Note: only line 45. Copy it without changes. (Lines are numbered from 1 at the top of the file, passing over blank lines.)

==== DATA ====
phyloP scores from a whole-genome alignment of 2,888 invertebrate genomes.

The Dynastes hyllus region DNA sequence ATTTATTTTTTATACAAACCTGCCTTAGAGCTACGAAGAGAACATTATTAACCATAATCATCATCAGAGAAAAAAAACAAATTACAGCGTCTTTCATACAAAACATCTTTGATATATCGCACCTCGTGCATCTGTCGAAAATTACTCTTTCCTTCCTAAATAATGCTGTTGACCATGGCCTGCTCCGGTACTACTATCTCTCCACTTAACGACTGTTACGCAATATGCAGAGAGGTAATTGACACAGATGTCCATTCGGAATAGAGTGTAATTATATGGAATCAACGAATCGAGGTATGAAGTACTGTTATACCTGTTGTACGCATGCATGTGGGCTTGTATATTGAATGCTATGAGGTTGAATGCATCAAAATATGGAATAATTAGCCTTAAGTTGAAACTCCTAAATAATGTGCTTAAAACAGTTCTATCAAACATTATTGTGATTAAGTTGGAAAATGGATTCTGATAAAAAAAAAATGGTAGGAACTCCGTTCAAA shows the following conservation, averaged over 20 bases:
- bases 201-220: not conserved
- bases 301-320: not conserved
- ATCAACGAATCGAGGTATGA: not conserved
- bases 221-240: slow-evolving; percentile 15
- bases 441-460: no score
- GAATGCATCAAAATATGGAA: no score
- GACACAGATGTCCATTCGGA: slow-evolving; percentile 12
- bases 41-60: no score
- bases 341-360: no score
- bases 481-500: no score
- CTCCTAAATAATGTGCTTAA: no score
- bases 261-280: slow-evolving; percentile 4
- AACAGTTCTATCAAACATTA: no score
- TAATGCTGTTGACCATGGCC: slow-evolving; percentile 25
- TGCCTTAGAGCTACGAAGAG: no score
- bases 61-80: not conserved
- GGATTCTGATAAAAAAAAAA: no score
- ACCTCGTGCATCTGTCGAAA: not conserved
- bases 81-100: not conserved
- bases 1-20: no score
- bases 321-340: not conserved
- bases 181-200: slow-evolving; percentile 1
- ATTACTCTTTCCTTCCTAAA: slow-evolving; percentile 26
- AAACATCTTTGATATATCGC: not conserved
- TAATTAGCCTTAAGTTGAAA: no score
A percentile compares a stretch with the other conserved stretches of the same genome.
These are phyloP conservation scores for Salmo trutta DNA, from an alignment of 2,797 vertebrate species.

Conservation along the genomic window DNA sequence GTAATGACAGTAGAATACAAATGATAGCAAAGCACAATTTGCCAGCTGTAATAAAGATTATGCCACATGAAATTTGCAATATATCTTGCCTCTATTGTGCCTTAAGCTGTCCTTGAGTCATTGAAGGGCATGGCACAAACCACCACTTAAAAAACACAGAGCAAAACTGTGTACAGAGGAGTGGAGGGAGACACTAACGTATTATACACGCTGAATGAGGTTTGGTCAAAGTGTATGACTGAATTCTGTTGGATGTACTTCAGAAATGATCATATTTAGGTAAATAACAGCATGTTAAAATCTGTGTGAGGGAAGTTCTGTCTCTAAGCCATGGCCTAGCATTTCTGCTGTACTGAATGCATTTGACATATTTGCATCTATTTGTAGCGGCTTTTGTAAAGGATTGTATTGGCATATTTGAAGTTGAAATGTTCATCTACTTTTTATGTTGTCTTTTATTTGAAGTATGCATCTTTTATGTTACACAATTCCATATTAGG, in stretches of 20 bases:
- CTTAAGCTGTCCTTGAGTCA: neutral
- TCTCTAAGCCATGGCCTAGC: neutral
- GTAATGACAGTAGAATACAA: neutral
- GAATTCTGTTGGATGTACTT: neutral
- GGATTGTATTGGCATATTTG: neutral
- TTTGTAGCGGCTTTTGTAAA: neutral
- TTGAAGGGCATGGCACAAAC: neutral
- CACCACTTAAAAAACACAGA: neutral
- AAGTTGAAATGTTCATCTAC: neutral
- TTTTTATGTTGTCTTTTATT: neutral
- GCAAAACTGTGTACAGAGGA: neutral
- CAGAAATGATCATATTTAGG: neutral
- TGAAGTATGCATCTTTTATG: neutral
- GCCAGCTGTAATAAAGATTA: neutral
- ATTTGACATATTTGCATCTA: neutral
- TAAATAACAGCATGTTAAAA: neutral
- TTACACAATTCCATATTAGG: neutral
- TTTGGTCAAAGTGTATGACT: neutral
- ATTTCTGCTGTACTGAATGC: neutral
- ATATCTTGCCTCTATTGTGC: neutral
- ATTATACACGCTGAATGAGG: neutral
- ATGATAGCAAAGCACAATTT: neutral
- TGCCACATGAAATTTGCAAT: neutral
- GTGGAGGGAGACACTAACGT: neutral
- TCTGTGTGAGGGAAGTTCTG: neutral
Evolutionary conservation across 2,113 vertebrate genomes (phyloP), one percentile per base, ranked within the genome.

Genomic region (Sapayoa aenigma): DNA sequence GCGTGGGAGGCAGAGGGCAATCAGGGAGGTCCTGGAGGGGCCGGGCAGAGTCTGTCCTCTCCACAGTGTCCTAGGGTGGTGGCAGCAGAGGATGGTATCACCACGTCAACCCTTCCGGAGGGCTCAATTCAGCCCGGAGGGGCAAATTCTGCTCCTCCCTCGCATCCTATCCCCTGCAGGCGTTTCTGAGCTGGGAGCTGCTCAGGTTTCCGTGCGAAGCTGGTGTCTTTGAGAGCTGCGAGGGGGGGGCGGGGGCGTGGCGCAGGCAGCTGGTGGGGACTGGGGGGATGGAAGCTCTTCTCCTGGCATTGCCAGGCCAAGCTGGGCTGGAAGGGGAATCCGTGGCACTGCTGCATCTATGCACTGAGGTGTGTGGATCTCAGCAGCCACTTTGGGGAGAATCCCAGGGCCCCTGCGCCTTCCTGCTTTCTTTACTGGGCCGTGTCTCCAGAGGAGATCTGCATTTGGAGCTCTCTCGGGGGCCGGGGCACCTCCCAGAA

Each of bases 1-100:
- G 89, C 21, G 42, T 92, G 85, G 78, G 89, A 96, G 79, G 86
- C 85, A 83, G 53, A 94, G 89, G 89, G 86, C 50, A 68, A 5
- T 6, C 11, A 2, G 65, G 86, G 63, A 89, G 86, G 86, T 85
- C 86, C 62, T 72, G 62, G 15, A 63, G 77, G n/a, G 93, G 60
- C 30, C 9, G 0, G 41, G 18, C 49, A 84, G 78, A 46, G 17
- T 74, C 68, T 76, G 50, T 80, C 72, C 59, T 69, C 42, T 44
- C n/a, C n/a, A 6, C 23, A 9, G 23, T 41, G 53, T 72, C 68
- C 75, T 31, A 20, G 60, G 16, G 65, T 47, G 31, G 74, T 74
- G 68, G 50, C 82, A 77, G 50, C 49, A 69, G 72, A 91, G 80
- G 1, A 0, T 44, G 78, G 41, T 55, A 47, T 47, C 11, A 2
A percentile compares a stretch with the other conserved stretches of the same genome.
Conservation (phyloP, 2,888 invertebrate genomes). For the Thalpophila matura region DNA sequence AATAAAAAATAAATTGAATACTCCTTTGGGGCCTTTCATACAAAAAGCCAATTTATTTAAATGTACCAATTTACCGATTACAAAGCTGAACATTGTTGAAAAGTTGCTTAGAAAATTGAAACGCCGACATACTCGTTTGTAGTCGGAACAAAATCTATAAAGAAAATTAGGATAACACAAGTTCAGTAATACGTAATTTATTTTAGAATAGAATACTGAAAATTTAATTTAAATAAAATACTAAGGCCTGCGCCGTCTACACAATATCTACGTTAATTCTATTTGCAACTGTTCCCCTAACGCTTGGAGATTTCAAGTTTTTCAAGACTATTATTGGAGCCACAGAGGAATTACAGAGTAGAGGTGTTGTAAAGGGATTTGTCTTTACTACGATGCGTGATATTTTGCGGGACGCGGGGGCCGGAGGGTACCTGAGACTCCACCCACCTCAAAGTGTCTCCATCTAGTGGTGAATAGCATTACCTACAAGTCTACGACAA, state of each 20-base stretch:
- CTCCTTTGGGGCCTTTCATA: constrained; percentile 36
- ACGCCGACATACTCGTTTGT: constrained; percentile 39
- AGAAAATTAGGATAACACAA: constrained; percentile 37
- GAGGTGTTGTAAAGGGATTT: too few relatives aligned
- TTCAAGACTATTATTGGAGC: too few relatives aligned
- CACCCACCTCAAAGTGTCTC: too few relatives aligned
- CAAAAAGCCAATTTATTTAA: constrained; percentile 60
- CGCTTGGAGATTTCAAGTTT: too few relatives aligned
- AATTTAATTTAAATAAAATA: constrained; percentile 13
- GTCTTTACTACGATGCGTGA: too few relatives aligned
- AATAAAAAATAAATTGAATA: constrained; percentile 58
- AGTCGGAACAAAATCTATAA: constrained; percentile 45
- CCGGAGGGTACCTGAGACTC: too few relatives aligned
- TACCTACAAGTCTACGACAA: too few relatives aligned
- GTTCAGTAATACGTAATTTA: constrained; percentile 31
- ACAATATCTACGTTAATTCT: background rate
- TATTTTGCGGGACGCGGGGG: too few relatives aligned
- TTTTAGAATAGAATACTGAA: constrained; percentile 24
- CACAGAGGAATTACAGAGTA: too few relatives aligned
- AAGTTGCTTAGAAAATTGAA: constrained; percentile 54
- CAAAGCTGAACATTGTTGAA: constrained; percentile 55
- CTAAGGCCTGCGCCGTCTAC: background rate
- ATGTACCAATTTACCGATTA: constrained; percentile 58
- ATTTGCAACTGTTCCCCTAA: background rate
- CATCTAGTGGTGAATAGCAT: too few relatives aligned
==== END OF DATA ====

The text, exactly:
- ATTTGACATATTTGCATCTA: neutral